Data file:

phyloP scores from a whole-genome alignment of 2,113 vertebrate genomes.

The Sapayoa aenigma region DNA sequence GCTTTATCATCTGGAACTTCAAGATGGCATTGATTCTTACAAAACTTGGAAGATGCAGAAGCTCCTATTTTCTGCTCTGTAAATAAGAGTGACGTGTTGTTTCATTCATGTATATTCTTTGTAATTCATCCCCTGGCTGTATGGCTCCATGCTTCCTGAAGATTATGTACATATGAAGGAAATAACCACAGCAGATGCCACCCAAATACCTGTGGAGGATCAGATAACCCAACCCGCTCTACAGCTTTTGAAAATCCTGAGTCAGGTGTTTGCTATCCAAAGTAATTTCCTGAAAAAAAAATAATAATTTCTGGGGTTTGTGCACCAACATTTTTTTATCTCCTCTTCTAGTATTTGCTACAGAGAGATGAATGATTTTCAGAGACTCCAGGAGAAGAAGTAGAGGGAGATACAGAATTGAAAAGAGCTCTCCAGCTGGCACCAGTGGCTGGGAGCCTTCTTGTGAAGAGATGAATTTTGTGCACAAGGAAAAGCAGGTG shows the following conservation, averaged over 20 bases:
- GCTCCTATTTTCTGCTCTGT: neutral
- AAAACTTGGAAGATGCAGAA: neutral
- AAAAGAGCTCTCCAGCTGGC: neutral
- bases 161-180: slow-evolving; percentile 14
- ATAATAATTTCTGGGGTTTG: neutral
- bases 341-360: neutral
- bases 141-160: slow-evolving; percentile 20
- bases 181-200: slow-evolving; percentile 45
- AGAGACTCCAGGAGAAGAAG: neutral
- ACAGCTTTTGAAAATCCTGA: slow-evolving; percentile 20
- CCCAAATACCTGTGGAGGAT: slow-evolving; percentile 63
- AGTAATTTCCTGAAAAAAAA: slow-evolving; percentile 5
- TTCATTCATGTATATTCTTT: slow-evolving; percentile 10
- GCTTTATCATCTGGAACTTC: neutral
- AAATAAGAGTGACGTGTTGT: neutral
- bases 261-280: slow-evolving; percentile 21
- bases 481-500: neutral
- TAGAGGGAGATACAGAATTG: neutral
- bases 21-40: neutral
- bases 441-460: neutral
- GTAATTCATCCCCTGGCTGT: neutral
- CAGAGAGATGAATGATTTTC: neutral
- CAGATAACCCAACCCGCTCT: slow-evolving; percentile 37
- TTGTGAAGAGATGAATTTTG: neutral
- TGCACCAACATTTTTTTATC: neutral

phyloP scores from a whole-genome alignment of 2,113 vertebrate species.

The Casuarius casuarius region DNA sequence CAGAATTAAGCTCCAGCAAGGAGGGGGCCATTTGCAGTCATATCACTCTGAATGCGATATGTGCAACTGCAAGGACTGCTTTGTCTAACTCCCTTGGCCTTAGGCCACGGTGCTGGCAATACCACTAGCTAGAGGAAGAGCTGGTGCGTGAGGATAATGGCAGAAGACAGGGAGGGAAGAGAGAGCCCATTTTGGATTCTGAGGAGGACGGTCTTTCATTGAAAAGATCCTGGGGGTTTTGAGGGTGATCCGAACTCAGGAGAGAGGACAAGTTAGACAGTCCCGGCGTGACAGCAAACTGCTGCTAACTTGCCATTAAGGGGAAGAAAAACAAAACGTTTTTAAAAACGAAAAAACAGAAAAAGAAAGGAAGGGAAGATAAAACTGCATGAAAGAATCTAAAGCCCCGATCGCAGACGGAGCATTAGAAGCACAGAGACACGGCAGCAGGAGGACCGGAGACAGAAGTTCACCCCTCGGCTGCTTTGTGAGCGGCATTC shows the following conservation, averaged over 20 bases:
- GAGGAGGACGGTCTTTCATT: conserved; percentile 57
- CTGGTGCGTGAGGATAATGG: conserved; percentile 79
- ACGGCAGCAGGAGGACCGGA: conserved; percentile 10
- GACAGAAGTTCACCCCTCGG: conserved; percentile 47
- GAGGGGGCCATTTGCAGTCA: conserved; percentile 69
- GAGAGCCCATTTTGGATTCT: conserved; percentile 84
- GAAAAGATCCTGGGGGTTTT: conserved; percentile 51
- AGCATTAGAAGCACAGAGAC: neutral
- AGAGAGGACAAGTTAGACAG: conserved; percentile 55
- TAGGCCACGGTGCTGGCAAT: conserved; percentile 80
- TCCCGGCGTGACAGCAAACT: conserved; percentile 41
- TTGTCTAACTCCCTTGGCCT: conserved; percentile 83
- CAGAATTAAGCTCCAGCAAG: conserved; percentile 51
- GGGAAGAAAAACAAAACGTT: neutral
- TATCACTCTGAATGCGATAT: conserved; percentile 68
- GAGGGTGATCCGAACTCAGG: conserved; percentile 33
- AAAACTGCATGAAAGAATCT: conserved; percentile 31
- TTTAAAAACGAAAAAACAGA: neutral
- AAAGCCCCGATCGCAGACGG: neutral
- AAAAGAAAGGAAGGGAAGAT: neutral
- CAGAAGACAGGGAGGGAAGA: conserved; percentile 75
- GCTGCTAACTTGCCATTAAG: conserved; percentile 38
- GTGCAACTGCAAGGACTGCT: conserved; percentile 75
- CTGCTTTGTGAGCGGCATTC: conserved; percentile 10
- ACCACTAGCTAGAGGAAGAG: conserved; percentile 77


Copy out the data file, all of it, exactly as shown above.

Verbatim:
phyloP scores from a whole-genome alignment of 2,113 vertebrate genomes.

The Sapayoa aenigma region DNA sequence GCTTTATCATCTGGAACTTCAAGATGGCATTGATTCTTACAAAACTTGGAAGATGCAGAAGCTCCTATTTTCTGCTCTGTAAATAAGAGTGACGTGTTGTTTCATTCATGTATATTCTTTGTAATTCATCCCCTGGCTGTATGGCTCCATGCTTCCTGAAGATTATGTACATATGAAGGAAATAACCACAGCAGATGCCACCCAAATACCTGTGGAGGATCAGATAACCCAACCCGCTCTACAGCTTTTGAAAATCCTGAGTCAGGTGTTTGCTATCCAAAGTAATTTCCTGAAAAAAAAATAATAATTTCTGGGGTTTGTGCACCAACATTTTTTTATCTCCTCTTCTAGTATTTGCTACAGAGAGATGAATGATTTTCAGAGACTCCAGGAGAAGAAGTAGAGGGAGATACAGAATTGAAAAGAGCTCTCCAGCTGGCACCAGTGGCTGGGAGCCTTCTTGTGAAGAGATGAATTTTGTGCACAAGGAAAAGCAGGTG shows the following conservation, averaged over 20 bases:
- GCTCCTATTTTCTGCTCTGT: neutral
- AAAACTTGGAAGATGCAGAA: neutral
- AAAAGAGCTCTCCAGCTGGC: neutral
- bases 161-180: slow-evolving; percentile 14
- ATAATAATTTCTGGGGTTTG: neutral
- bases 341-360: neutral
- bases 141-160: slow-evolving; percentile 20
- bases 181-200: slow-evolving; percentile 45
- AGAGACTCCAGGAGAAGAAG: neutral
- ACAGCTTTTGAAAATCCTGA: slow-evolving; percentile 20
- CCCAAATACCTGTGGAGGAT: slow-evolving; percentile 63
- AGTAATTTCCTGAAAAAAAA: slow-evolving; percentile 5
- TTCATTCATGTATATTCTTT: slow-evolving; percentile 10
- GCTTTATCATCTGGAACTTC: neutral
- AAATAAGAGTGACGTGTTGT: neutral
- bases 261-280: slow-evolving; percentile 21
- bases 481-500: neutral
- TAGAGGGAGATACAGAATTG: neutral
- bases 21-40: neutral
- bases 441-460: neutral
- GTAATTCATCCCCTGGCTGT: neutral
- CAGAGAGATGAATGATTTTC: neutral
- CAGATAACCCAACCCGCTCT: slow-evolving; percentile 37
- TTGTGAAGAGATGAATTTTG: neutral
- TGCACCAACATTTTTTTATC: neutral

phyloP scores from a whole-genome alignment of 2,113 vertebrate species.

The Casuarius casuarius region DNA sequence CAGAATTAAGCTCCAGCAAGGAGGGGGCCATTTGCAGTCATATCACTCTGAATGCGATATGTGCAACTGCAAGGACTGCTTTGTCTAACTCCCTTGGCCTTAGGCCACGGTGCTGGCAATACCACTAGCTAGAGGAAGAGCTGGTGCGTGAGGATAATGGCAGAAGACAGGGAGGGAAGAGAGAGCCCATTTTGGATTCTGAGGAGGACGGTCTTTCATTGAAAAGATCCTGGGGGTTTTGAGGGTGATCCGAACTCAGGAGAGAGGACAAGTTAGACAGTCCCGGCGTGACAGCAAACTGCTGCTAACTTGCCATTAAGGGGAAGAAAAACAAAACGTTTTTAAAAACGAAAAAACAGAAAAAGAAAGGAAGGGAAGATAAAACTGCATGAAAGAATCTAAAGCCCCGATCGCAGACGGAGCATTAGAAGCACAGAGACACGGCAGCAGGAGGACCGGAGACAGAAGTTCACCCCTCGGCTGCTTTGTGAGCGGCATTC shows the following conservation, averaged over 20 bases:
- GAGGAGGACGGTCTTTCATT: conserved; percentile 57
- CTGGTGCGTGAGGATAATGG: conserved; percentile 79
- ACGGCAGCAGGAGGACCGGA: conserved; percentile 10
- GACAGAAGTTCACCCCTCGG: conserved; percentile 47
- GAGGGGGCCATTTGCAGTCA: conserved; percentile 69
- GAGAGCCCATTTTGGATTCT: conserved; percentile 84
- GAAAAGATCCTGGGGGTTTT: conserved; percentile 51
- AGCATTAGAAGCACAGAGAC: neutral
- AGAGAGGACAAGTTAGACAG: conserved; percentile 55
- TAGGCCACGGTGCTGGCAAT: conserved; percentile 80
- TCCCGGCGTGACAGCAAACT: conserved; percentile 41
- TTGTCTAACTCCCTTGGCCT: conserved; percentile 83
- CAGAATTAAGCTCCAGCAAG: conserved; percentile 51
- GGGAAGAAAAACAAAACGTT: neutral
- TATCACTCTGAATGCGATAT: conserved; percentile 68
- GAGGGTGATCCGAACTCAGG: conserved; percentile 33
- AAAACTGCATGAAAGAATCT: conserved; percentile 31
- TTTAAAAACGAAAAAACAGA: neutral
- AAAGCCCCGATCGCAGACGG: neutral
- AAAAGAAAGGAAGGGAAGAT: neutral
- CAGAAGACAGGGAGGGAAGA: conserved; percentile 75
- GCTGCTAACTTGCCATTAAG: conserved; percentile 38
- GTGCAACTGCAAGGACTGCT: conserved; percentile 75
- CTGCTTTGTGAGCGGCATTC: conserved; percentile 10
- ACCACTAGCTAGAGGAAGAG: conserved; percentile 77